Remarks by President of the European Council Donald Tusk at the 18th EU-China Summit

“Thank you very much, especially for your hospitality. Premier Li, I am very pleased to meet with you again for the 18th EU-China Summit! It is not the first time we meet but it is our first meeting here in Beijing.

Today’s meeting gives us the opportunity to demonstrate the strength of our Strategic Partnership. Especially in these testing times, as EU and China have both a stake in each other’s success.

The European Union welcomes China’s Presidency of the G20 this year. You can count on the EU to play a constructive role towards achieving a successful summit in Hangzhou. As two of the largest economies in the world, the EU and China have an important stake, as well as responsibility, in ensuring the growth and stability of the global economy.

The European Union looks forward to closely work with China to resolve international conflicts and address foreign policy priorities. We have to employ all existing channels in both the bilateral and in multilateral contexts, such as the United Nations and the G20. Building on the positive experience of the Iran nuclear talks, we are confident there is much we can contribute to peace and prosperity around the world, especially in Syria, Iraq, Afghanistan or Africa.

The same goes for global issues, like migration, international development assistance, the environment and fighting climate change. These are challenges that can only be resolved through a global response. For this reason, a collaborative EU-China relationship is crucial.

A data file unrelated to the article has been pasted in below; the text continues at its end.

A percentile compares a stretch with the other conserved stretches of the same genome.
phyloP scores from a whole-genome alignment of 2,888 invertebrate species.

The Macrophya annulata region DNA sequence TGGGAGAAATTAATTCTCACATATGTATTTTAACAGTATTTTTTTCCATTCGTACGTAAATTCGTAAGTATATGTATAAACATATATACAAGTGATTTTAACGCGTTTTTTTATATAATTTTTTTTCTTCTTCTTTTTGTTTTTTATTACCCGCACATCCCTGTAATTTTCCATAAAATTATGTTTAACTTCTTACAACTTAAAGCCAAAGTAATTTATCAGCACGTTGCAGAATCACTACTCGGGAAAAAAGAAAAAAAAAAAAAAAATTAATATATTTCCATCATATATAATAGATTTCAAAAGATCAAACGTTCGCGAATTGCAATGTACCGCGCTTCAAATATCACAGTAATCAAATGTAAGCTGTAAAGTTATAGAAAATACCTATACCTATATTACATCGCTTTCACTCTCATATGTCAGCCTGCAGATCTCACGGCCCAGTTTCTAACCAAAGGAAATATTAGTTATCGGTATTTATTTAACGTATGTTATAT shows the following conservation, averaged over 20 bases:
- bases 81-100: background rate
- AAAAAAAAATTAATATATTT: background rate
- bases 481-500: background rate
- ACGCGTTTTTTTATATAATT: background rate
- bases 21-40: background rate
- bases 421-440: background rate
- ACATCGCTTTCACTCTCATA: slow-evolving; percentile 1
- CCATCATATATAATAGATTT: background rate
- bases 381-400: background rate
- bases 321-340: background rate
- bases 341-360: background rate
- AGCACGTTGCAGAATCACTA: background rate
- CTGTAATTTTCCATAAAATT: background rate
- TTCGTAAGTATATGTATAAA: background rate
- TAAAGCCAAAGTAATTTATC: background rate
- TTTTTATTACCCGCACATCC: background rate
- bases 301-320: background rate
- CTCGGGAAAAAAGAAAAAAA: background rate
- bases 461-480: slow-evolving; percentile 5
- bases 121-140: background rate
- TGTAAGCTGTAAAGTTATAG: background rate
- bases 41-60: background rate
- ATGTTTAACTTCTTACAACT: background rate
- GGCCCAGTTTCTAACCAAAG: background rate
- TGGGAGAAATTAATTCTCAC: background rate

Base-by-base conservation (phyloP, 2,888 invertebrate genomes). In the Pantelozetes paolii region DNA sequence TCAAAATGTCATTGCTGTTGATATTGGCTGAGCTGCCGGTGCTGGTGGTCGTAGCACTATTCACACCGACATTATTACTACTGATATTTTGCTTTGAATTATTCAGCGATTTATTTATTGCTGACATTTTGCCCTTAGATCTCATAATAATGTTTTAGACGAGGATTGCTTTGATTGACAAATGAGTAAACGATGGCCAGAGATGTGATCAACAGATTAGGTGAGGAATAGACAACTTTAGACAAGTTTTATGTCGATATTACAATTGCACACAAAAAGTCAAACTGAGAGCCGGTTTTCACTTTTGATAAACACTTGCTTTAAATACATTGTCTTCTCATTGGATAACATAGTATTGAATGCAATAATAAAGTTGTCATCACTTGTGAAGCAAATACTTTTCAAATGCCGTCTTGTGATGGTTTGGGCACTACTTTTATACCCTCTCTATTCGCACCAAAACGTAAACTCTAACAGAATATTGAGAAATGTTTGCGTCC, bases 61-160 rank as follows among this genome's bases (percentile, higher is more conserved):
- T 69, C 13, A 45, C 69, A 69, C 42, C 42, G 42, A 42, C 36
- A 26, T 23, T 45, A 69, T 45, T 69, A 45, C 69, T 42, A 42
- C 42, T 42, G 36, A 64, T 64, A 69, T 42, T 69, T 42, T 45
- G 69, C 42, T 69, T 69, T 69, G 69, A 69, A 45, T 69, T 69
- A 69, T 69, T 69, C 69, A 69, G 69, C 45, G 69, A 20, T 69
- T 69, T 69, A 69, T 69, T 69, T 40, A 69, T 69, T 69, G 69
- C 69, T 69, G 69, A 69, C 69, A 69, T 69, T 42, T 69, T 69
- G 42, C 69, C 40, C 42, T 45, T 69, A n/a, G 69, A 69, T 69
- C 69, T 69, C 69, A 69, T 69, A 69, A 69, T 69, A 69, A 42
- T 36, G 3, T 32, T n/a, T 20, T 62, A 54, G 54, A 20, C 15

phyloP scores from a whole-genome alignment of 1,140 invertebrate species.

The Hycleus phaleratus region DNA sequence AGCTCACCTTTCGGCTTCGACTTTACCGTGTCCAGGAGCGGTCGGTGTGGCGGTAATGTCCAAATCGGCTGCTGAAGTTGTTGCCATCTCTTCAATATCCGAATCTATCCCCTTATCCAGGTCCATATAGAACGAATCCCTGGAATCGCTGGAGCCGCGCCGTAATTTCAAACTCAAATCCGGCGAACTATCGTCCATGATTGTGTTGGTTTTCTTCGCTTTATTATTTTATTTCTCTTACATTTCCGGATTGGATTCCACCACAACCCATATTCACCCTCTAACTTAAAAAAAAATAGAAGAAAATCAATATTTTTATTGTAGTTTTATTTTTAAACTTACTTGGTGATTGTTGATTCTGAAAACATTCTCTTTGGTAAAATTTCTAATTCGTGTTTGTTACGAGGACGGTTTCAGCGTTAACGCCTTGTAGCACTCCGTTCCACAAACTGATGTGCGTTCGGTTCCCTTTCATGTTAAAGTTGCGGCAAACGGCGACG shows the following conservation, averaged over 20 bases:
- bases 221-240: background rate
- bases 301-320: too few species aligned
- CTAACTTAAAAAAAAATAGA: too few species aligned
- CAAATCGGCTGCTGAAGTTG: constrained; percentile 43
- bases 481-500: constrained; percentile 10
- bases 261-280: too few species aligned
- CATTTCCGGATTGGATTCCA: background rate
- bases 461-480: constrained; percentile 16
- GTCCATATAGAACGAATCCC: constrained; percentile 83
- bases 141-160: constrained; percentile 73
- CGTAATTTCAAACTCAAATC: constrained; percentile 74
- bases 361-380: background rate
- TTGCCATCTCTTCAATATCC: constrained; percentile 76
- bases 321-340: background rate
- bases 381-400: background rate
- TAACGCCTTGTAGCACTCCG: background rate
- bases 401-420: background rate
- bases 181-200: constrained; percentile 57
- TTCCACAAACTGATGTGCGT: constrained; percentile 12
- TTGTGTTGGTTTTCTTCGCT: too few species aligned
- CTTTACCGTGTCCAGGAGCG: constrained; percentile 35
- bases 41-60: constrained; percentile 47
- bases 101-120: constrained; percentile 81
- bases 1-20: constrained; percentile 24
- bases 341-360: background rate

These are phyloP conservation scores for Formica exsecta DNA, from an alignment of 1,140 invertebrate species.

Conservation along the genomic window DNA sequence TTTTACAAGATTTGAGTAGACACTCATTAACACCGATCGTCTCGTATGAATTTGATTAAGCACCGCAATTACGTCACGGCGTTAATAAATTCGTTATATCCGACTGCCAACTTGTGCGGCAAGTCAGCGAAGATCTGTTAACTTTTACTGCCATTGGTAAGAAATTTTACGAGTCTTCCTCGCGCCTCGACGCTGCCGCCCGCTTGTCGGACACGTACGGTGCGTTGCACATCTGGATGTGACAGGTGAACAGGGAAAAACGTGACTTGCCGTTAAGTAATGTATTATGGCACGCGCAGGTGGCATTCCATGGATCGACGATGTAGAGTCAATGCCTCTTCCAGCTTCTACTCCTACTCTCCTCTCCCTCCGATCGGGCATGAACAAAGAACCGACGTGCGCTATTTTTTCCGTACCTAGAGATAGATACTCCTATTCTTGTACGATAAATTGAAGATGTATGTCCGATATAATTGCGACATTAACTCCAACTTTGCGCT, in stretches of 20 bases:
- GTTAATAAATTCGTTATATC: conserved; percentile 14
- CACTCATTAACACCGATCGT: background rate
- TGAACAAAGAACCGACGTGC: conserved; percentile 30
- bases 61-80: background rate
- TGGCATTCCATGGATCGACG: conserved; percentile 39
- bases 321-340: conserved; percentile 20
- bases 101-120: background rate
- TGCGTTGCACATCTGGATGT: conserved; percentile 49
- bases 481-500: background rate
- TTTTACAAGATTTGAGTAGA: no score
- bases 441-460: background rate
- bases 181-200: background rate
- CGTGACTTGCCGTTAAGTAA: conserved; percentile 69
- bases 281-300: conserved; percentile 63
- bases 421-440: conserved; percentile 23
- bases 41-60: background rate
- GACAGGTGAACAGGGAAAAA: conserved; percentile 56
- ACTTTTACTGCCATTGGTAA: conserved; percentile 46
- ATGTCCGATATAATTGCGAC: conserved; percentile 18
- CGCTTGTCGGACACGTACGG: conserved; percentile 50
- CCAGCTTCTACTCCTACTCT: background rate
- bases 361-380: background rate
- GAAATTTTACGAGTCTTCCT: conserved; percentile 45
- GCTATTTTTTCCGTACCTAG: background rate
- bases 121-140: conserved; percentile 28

We came here to discuss common challenges, and to do so in a friendly manner. One of those is the protection of the rule-based international order. This may be the biggest challenge ahead of us. It is both in the Chinese and European interest to protect international cooperation based on common rules.

Let me just name one example: Globalisation. It brings so many benefits to our nations. Unfortunately, more and more people feel that it is happening without rules. And if we let these feelings grow, if many start believing that globalisation and international trade are happening without or against common rules, then the first victims will be the Chinese and European economies, not to mention people. That is why we are so openly raising these issues, because we believe a frank discussion is in our mutual interest.

As in every mature partnership we may sometimes have differences of opinion. And being able to discuss these differences openly is part of the strength of our relationship. This is the case, for example, with our discussion on human rights and the rule of law. I stress the importance for the European Union of the freedom of the press, the freedom of expression, association and assembly, including for minorities. I hope that the next session of the human rights dialogue will take place in November in Brussels.

Finally, on the South China Sea we will see an important ruling today. Therefore let me repeat this: The rule-based international order is in our common interest and both China and the EU have to protect it, as this is in our people’s best interest.

I am pleased, Mr Premier, that we have this timely opportunity to address our substantial common agenda. Today’s summit should send a message to our people and to the rest of the world of our joint commitment to our Strategic Partnership. Thank you.”